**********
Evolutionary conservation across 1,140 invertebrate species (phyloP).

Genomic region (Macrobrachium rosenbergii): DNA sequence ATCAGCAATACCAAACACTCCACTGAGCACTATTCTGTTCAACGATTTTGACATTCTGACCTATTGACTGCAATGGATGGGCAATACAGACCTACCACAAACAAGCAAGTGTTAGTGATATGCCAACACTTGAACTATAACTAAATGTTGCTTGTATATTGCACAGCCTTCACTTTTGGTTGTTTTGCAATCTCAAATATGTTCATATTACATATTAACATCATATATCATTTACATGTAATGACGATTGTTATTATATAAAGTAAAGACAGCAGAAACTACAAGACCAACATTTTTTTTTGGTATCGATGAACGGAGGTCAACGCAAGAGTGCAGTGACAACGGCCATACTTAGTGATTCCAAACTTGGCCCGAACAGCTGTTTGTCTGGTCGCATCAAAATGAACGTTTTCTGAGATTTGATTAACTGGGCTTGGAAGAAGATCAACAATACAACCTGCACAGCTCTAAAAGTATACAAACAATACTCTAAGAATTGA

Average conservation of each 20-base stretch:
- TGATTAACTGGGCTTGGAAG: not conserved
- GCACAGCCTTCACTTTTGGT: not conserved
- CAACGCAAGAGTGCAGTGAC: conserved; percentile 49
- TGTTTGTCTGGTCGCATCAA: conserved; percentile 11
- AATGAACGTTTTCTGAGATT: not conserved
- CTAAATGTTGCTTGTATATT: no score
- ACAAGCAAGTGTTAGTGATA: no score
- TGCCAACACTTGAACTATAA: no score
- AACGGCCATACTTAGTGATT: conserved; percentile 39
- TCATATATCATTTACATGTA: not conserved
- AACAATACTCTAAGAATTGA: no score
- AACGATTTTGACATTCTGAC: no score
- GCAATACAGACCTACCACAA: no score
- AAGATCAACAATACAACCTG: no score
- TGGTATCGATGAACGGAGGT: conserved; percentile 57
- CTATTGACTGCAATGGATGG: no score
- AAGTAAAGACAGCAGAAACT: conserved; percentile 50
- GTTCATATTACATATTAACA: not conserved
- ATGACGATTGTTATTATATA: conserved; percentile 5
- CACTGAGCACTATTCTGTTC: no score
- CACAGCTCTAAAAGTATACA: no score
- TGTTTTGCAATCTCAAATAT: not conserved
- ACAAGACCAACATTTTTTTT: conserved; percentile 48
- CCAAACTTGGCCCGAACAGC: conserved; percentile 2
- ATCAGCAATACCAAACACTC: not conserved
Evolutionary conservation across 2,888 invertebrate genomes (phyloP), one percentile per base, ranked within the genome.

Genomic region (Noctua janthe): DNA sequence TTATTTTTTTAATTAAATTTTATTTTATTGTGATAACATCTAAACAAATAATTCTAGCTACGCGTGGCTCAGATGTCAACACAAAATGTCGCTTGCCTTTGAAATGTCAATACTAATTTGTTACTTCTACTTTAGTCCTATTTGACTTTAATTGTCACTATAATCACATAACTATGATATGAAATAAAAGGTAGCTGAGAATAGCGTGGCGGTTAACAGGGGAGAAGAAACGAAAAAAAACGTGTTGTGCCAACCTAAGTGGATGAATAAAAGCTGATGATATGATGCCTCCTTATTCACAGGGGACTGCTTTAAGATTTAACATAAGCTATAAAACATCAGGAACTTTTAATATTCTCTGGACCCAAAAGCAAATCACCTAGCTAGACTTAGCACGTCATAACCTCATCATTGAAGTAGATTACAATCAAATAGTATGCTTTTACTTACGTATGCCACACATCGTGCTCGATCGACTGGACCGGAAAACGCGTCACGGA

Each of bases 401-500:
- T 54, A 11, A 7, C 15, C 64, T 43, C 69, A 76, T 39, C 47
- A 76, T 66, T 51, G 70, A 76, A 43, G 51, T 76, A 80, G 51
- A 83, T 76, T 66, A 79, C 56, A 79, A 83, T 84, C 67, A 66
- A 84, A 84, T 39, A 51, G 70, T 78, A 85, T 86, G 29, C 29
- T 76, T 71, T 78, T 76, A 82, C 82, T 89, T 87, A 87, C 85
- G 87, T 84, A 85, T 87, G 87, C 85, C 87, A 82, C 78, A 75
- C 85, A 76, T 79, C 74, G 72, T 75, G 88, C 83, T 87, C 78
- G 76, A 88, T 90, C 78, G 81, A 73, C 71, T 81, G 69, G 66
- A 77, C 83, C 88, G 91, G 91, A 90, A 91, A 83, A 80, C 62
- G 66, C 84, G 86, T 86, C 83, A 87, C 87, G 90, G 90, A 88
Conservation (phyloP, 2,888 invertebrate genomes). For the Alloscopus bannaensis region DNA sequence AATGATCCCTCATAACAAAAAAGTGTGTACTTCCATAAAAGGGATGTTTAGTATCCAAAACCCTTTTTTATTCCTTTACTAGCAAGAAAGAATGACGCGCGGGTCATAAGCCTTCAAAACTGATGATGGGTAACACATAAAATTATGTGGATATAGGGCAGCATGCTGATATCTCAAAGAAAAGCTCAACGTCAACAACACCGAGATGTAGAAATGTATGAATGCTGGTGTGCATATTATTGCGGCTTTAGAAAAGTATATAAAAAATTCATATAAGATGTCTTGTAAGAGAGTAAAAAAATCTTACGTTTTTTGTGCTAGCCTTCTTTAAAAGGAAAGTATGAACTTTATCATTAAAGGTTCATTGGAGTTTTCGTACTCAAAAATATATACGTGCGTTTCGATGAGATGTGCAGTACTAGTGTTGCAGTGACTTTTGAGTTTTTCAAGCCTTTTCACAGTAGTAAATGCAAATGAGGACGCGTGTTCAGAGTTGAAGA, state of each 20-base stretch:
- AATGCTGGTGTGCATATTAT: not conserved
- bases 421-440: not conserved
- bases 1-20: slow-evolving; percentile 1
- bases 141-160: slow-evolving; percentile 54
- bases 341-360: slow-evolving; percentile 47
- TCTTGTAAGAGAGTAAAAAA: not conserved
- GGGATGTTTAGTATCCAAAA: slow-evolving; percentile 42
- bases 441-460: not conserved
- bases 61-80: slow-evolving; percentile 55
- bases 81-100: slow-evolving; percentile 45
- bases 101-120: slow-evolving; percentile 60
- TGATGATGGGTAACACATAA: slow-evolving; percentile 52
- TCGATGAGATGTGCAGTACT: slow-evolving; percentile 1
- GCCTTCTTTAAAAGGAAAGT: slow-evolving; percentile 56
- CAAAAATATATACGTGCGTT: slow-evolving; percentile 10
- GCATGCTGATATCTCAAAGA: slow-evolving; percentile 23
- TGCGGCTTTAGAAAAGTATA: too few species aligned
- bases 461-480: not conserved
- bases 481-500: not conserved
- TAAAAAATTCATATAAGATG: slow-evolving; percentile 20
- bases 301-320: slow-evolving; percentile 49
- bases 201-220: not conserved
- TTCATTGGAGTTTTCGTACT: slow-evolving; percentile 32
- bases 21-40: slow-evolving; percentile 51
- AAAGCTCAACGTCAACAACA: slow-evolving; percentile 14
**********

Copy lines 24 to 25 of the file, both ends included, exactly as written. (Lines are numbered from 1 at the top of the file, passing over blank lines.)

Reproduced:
- CACAGCTCTAAAAGTATACA: no score
- TGTTTTGCAATCTCAAATAT: not conserved